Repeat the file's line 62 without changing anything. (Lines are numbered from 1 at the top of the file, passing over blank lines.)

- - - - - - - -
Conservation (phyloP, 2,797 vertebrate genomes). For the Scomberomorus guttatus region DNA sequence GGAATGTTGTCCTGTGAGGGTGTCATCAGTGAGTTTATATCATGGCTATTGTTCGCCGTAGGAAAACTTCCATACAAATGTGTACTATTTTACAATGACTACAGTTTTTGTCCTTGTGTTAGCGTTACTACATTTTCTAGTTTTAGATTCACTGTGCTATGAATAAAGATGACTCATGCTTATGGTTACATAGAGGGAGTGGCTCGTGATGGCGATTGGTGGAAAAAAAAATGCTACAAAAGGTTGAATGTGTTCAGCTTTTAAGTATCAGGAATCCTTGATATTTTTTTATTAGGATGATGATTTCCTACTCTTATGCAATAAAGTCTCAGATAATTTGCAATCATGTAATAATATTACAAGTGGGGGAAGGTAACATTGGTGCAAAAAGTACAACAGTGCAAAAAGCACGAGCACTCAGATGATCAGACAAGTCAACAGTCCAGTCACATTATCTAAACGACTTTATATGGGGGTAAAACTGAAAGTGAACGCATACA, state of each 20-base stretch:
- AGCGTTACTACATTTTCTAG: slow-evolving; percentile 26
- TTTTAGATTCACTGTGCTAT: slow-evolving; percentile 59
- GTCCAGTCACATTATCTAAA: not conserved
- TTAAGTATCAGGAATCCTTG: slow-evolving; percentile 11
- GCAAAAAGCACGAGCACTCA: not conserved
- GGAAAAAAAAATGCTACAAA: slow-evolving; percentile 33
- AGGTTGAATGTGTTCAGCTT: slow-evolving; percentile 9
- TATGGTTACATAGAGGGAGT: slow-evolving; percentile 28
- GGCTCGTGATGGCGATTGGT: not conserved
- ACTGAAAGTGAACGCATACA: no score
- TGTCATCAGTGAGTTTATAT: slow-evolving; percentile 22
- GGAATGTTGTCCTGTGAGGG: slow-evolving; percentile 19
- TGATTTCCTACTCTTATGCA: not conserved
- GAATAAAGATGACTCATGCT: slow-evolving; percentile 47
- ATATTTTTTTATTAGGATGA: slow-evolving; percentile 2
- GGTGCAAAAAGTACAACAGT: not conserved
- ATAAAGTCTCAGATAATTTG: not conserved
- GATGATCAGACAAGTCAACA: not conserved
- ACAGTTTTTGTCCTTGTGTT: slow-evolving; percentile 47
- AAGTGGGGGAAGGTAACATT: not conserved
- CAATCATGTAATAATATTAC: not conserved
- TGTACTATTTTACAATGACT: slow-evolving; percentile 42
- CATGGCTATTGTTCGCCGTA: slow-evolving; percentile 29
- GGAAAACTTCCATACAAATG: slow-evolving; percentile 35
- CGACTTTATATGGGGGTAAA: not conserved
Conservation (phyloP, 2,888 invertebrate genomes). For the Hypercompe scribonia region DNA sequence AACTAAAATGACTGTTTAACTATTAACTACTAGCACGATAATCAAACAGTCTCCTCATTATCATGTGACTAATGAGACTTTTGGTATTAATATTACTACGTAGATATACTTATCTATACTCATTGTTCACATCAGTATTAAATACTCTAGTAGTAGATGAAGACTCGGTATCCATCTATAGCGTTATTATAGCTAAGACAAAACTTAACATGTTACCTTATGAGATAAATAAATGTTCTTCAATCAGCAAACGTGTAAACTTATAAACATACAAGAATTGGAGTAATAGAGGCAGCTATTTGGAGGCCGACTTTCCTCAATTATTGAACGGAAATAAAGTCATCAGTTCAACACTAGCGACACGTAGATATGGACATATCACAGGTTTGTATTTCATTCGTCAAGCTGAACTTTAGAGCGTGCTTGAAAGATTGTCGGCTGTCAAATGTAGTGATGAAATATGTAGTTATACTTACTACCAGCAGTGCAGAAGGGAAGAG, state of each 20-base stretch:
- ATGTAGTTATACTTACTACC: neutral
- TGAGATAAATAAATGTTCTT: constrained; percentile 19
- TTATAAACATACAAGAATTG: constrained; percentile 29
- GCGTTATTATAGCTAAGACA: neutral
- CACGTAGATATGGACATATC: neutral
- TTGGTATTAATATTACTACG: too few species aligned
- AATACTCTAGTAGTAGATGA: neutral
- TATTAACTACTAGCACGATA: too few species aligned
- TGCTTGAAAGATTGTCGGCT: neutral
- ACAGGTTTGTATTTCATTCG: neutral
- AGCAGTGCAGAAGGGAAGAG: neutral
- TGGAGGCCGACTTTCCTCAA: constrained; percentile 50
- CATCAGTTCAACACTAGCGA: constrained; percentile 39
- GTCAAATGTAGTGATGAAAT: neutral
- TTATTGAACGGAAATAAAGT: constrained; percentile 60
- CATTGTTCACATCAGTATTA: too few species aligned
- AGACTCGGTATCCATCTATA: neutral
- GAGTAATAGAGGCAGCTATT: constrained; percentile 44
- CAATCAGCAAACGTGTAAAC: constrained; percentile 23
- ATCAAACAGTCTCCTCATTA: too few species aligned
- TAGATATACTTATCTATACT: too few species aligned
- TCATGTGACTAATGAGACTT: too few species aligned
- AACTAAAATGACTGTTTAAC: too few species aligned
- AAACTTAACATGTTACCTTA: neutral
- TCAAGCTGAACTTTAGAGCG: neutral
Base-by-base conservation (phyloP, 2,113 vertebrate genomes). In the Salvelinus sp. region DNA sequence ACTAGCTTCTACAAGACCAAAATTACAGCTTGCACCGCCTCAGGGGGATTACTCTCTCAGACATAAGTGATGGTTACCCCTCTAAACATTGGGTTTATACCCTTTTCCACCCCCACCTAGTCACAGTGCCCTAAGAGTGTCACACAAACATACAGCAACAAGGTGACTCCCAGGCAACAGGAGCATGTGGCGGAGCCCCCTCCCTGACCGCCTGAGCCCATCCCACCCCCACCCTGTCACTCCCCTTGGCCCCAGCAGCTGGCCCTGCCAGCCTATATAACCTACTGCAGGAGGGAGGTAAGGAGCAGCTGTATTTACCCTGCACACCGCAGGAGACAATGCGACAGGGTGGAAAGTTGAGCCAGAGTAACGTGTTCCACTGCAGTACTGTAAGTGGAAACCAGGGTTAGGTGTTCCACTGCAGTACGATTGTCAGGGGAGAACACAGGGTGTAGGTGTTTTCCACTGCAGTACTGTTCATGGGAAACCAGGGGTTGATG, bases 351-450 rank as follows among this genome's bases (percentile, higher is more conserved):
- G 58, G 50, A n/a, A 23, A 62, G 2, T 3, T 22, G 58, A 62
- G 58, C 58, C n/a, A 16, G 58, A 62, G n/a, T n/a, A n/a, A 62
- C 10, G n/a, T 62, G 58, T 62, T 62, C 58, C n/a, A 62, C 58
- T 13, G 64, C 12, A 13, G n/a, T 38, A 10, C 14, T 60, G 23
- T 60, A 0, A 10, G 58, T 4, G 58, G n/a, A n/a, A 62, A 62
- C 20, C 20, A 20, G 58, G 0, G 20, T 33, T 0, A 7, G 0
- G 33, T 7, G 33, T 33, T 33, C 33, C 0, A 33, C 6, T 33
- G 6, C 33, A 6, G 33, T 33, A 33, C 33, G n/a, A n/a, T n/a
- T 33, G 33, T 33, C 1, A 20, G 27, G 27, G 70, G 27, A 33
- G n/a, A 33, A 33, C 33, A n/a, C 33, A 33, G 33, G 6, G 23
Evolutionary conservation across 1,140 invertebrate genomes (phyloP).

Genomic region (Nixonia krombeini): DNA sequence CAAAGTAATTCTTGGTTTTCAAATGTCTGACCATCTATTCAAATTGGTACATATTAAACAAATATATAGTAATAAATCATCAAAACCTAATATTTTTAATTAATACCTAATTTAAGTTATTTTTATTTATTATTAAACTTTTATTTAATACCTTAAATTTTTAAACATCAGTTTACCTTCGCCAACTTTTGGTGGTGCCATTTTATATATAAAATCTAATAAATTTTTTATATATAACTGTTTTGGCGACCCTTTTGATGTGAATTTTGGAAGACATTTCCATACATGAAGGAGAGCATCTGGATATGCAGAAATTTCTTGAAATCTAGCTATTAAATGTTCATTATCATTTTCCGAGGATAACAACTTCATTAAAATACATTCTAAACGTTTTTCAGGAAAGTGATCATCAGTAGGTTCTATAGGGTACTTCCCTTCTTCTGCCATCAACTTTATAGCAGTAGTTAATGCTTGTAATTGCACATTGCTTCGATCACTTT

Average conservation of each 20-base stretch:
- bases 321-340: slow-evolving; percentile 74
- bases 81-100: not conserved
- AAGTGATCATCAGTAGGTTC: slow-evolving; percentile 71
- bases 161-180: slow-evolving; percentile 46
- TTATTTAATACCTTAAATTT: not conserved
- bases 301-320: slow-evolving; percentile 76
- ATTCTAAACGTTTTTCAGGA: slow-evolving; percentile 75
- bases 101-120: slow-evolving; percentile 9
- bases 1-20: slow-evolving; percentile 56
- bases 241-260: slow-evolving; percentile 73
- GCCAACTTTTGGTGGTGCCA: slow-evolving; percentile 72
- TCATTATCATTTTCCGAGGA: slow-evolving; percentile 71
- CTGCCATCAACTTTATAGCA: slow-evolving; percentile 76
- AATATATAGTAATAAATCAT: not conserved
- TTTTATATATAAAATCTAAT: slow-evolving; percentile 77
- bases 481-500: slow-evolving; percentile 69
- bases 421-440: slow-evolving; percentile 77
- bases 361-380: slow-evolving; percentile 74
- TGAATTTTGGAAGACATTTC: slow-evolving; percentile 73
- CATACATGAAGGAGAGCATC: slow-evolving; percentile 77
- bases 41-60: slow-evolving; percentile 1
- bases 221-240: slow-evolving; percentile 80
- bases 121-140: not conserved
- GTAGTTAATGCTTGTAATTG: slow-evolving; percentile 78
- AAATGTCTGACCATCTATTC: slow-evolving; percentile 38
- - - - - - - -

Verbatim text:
- T 33, G 33, T 33, C 1, A 20, G 27, G 27, G 70, G 27, A 33